Introduction to the Study of Language
- Linguistics -- the study of language and languages.
- Comparative linguistics -- the study of the history and
- Psycholinguistics -- study of language from a cognitive and
- Sociolinguistics -- the study of language as it pertains to
classes, ethnic groups,
- Phonetics -- the study of phonemes.
- Phonemes -- the sounds of a language.
- Syntax -- the grammar of a language.
- Morphology -- the study of morphemes -- usually seen as a part
- Morphemes -- word stems and affixes, i.e. units of meaning in a
- Semantics -- the study of the meaning of language.
- Lexicology -- the study of words -- a part of semantics.
The Top Twelve Languages
These languages have over 100 million each, inc. non-native speakers
-- although the actual numbers are difficult to estimate!
If you knew all 12 of these, you could probably communicate with more
2/3 of the world!
- 1st/2nd (tie):
- Mandarin Chinese (Putonghua) -- 1 billion
- English -- 1 billion (the world's most popular second language)
- 3rd: Hindu-Urdu (two dialects, each with a different
- 4th: Spanish -- 450 million.
- 5th: Russian -- 320 million.
- 6th/7th (tie):
- Arabic -- 250 million.
- Bengali -- 250 million.
- 8th: Portuguese -- 200 million.
- 9th: Malay-Indonesian (two dialects) -- 160 million.
- 10th: Japanese -- 130 million.
- 11th/12th (tie):
- French -- 125 million
- German -- 125 million
There are a number of ways of classifying the thousands of languages
of our world. What follows is based on Greenberg's system, a
classification which is still controversial. If you
like to see maps of these families, click
here. Some of the larger examples of each category have an
population in brackets; a second number indicates an estimate of
- Khoisan (Old languages of Southern Africa, e.g. Bushmen)
- Niger-Congo (e.g. Swahili [5-60], Yoruba , Fula , Zulu
- Nilo-Saharan (North Central Africa)
- Afro-Asiatic (inc. Ancient Egyptian)
- Semitic (e.g. Arabic [180-250], Hebrew )
- Chadic (e.g. Hausa )
- Indo-European -- a very well studied family.
- Germanic (e.g. English [427-1000+], German [121-125]), Dutch
- Romantic (e.g. French [116-125], Italian [65-70], Spanish
- Celtic (e.g. Gaelic, Welsh, Breton)
- Slavic (e.g. Russian [158-320], Ukrainian-Belarus , Polish
- Baltic  (e.g. Lithuanian, Lettish)
- Greek 
- Albanian 
- Armenian 
- Indo-Iranian (e.g. Urdu-Hindi [223-900], Bengali [162-250],
Marathi , Bhojpuri-Maithili , Persian )
- Basque (Spain-France border )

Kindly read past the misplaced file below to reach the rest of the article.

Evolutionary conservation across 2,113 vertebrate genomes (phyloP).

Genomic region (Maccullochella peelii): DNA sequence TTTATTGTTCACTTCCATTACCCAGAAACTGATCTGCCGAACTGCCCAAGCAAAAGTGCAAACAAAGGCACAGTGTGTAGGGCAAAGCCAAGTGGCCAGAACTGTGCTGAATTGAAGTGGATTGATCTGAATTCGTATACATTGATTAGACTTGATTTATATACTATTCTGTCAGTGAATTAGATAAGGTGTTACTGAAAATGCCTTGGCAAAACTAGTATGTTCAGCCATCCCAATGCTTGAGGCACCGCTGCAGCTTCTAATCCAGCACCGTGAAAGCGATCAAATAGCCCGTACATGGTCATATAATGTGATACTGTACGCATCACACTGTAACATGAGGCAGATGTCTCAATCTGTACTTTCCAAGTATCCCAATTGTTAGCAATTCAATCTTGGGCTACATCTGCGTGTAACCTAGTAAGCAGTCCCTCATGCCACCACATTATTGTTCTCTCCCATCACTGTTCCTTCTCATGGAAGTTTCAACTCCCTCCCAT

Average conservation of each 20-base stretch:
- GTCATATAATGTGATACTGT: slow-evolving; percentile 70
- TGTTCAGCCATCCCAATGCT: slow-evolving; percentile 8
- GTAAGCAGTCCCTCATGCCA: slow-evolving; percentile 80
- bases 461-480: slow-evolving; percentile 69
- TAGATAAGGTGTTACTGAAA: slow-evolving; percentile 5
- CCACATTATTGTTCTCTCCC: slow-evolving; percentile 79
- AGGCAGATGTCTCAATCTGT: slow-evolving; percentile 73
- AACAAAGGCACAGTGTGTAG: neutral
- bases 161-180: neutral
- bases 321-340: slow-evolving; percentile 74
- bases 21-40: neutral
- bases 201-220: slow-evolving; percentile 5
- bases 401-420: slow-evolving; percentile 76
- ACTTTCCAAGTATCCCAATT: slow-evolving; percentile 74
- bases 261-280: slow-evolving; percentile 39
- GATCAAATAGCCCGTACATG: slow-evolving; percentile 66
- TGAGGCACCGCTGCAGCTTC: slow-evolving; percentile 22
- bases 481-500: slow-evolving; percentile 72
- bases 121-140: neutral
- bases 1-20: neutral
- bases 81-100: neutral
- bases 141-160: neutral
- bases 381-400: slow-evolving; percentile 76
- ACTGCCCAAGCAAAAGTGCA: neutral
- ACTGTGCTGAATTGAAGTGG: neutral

- Caucasian (in the Caucasus Mountains of Russia, e.g. Georgian
speculative: most consider at very least that Georgian
(Kartvelian) is separate from the other Caucasian languages.
- Uralic (e.g. Finnish , Hungarian , Lapp) -- a very well
- Altaic (e.g. Turkish [50-70], Azerbaijani , Uzbek ,
) -- some consider Korean and Japanese part of this family.
- Korean [66-75]
- Japanese [124-130]
- Dravidian (southern India, e.g. Tamil [50-65], Telugu [50-70],
, Malayalam )
- Sino-Tibetan (e.g. “Chinese” or Mandarin [720-1000], Wu [77-85],
[46-70], Burmese )
- Austric -- a highly speculative grouping; most linguists consider
- Miao (Southern China)
- Austroasiatic (e.g. Vietnamese [55-75], Cambodian )
- Daic (e.g. Thai , etc.)
- Austronesian (e.g. Indonesian/Malay [17-160], Javanese
, Polynesian languages such as Maori and Hawaiian) -- a very well
- Indo-Pacific (about 700 Papua-New Guinea languages) -- very
speculative; we don't even have very complete information on most of
- Australian (170 Aborigine languages)
- Paleosiberian (far Northeastern Siberia, near the Bering Strait)
- Eskimo-Aleut (from Alaskan islands, across northern Canada, to
- Na-Dene (Northwest Pacific coast Indians, plus Navaho and Apache)
- Amerindian (600 languages of North and South America) -- the most
speculative of all; most specialists in American Indian languages
consider these to be independent families.
- Macro-Algonquin family (e.g. Cree, Ojibwa)
- Macro-Souian family (e.g. Sioux, Iroquois)
- Hokan family (California, Mexico; sometimes classified with
- Penutian family (California, Oregon, Mexico, Central America;
- Aztec-Tanoan family (e.g. Nahuatl , Comanche, Hopi;
sometimes classified with Penutian)
- Oto-Manguean (Mexico, Central America; sometimes grouped with
Aztec-Tanoan as Central Amerind)
- Andean-Equatorial family (e.g. Quechua , Guarani ;
- Chibchan family (South America; includes Paezan)
- Gé-Pano-Carib family (South America)